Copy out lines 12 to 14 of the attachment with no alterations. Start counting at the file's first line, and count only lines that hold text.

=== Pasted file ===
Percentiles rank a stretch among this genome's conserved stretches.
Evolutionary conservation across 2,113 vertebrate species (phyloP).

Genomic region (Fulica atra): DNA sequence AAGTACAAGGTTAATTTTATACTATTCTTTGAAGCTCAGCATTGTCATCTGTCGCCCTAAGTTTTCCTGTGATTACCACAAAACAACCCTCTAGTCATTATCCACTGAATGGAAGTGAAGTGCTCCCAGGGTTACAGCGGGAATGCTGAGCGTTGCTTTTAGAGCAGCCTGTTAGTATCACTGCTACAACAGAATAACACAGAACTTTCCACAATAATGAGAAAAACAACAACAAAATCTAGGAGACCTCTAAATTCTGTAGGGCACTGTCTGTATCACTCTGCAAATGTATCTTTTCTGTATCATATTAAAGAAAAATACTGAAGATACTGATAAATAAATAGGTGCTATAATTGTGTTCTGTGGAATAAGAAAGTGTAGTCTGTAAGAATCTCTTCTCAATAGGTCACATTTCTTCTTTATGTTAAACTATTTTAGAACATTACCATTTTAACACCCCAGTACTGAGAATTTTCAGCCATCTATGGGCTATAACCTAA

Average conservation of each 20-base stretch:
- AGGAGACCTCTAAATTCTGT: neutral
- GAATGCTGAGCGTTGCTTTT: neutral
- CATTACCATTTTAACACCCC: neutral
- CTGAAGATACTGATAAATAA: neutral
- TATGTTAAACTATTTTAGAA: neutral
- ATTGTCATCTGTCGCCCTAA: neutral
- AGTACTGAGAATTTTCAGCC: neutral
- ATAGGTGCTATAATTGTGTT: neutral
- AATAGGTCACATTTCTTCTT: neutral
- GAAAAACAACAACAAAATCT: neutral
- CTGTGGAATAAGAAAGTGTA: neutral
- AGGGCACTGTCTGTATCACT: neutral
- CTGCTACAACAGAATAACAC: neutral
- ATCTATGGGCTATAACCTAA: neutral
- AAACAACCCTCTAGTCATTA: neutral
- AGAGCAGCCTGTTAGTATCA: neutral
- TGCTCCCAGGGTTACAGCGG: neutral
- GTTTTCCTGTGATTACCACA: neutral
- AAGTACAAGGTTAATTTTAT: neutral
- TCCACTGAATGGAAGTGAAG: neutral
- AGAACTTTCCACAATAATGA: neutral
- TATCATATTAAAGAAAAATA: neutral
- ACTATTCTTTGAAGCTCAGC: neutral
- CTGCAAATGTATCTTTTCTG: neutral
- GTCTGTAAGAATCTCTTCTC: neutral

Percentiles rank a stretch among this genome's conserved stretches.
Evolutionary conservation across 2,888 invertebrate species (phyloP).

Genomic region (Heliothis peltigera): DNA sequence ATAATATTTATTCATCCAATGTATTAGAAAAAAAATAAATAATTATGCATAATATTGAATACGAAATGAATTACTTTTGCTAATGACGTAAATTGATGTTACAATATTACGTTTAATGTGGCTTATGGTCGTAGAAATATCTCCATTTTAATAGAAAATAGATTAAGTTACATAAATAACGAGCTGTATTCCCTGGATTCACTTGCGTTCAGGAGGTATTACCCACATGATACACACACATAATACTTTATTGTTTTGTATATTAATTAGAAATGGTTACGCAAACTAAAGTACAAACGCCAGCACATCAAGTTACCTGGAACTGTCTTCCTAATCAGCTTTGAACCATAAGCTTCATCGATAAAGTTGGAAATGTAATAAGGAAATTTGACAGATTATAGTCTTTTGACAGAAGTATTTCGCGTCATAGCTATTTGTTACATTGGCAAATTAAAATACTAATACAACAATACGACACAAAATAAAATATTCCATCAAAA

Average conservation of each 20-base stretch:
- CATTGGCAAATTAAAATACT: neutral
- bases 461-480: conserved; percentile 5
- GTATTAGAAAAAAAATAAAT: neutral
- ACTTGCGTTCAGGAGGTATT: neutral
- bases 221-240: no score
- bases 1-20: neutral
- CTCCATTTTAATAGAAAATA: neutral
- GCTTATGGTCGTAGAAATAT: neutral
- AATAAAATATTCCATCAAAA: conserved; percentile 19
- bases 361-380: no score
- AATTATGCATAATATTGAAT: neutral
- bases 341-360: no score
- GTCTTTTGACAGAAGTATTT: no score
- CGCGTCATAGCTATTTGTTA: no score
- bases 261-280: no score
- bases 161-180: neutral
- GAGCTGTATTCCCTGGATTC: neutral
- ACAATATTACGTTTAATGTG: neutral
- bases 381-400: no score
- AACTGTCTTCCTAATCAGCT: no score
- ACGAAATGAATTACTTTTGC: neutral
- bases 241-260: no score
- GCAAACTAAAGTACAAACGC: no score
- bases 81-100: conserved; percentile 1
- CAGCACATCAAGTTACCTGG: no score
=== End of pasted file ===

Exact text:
- ATAGGTGCTATAATTGTGTT: neutral
- AATAGGTCACATTTCTTCTT: neutral
- GAAAAACAACAACAAAATCT: neutral